3 Signs That Someone is Emotionally Available for a Relationship

Having a partner you can talk to about anything feels wonderful. You may find yourself thinking,

“This must be real love.”

How do you know it’s true love? One day you may need comfort. Another day, you may need to rant. You may need help taking care of family members. You may just want help figuring yourself out – to help you think through an experience.

You may look at your relationship and wonder:

Are you there for me?

When someone shows they care more about knowing how you feel, than telling you whether you’re right or wrong, that’s a sign of something special. When a partner is willing to hear you and understand your inner world, that’s a reason to feel stronger and more confident in life. That’s a sign a person is emotionally available.

Love can bloom when two people are emotionally accessible, responsive, and engaged in facing life with each other. We are wired to seek this kind of safe relationship. We call it secure attachment.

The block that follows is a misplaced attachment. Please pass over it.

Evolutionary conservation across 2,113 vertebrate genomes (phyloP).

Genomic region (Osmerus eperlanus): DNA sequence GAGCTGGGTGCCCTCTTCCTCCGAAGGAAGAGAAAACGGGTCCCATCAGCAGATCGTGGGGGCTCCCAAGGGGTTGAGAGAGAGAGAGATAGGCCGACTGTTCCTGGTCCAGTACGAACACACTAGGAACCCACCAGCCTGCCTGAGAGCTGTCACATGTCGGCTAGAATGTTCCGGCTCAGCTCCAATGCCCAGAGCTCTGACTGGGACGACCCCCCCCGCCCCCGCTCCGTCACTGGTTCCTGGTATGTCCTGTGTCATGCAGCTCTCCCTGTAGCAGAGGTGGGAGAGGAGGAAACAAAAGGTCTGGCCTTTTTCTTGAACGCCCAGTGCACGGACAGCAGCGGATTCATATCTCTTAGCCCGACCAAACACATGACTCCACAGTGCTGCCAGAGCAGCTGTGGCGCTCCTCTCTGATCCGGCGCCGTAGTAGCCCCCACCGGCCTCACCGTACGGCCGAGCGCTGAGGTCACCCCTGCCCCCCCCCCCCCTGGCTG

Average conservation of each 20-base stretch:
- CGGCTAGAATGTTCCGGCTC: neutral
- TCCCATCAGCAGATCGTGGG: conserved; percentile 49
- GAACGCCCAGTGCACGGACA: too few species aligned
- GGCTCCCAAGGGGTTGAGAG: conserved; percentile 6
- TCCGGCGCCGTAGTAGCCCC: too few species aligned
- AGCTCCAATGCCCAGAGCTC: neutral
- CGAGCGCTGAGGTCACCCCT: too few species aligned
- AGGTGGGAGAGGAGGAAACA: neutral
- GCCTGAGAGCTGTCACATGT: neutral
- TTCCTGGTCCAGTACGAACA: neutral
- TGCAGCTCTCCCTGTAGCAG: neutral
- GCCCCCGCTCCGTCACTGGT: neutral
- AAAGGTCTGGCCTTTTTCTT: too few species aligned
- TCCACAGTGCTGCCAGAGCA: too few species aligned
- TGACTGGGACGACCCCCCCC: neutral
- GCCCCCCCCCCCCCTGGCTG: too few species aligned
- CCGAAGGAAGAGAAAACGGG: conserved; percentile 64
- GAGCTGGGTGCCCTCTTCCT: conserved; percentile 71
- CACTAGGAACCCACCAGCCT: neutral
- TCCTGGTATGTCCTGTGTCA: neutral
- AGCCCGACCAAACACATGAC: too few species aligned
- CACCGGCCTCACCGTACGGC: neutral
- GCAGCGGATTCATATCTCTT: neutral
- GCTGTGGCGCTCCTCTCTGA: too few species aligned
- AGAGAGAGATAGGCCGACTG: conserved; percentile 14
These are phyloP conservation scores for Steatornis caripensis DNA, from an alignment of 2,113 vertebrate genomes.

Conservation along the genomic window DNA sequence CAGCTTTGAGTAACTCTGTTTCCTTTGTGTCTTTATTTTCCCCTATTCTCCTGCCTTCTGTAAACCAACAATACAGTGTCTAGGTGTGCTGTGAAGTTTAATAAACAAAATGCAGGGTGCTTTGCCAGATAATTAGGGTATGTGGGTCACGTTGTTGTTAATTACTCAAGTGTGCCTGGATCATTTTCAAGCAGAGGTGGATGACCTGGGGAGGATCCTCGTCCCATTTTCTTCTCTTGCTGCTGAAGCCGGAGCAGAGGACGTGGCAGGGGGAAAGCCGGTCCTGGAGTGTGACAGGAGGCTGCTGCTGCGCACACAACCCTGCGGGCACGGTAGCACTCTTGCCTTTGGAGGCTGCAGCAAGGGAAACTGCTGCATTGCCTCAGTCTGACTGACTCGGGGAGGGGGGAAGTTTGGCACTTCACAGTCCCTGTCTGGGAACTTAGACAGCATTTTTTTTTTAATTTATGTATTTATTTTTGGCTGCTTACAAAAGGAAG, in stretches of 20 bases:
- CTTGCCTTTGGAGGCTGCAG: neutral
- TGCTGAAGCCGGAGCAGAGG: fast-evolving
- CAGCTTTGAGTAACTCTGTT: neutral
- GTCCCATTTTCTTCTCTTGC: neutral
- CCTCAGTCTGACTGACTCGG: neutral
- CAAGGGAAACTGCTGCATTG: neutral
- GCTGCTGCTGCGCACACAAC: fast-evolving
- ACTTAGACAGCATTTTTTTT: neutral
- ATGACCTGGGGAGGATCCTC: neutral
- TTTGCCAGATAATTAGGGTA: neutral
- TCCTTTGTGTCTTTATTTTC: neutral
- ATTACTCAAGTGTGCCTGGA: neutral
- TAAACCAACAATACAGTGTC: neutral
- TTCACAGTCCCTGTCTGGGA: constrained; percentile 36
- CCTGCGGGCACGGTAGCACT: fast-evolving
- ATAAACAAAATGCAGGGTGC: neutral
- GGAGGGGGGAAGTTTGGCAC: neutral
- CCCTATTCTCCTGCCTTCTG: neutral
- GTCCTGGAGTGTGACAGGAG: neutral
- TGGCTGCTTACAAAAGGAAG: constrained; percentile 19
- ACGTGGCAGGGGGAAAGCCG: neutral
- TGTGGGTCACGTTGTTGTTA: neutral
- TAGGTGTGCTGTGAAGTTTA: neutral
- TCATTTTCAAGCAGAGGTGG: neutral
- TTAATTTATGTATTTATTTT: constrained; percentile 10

Here are 3 signs that … Come Read the Rest

emotional connection and attachment theory

How to Find Deeper Love by Understanding Attachment

We want closeness. But all couples fight sometimes. The biggest mistake in a relationship isn’t having arguments. What gets couples in big trouble is avoiding the emotions involved.

Couples can create closer emotional connection with each other, or drive themselves apart. It depends on the way they share emotions. You can make huge positive changes in your relationship by knowing more about emotional attachment.

Couples often seek counseling to stop “fighting all the time about the same stupid things.” The fights usually aren’t just about sex, money, habits, housekeeping, work, or any other topic.

Most couples are really arguing out of desperate isolation and frustration. They feel emotionally starved for connection with each other. They are fighting against something that threatens their need for safe attachment.

The connection between distress and attachment can be hard to see at first. Most couples need a bridge to take them from painful fighting to re-connection so they feel understood, accepted and soothed.

Now, thanks to new knowledge about attachment between adults, we can build that bridge.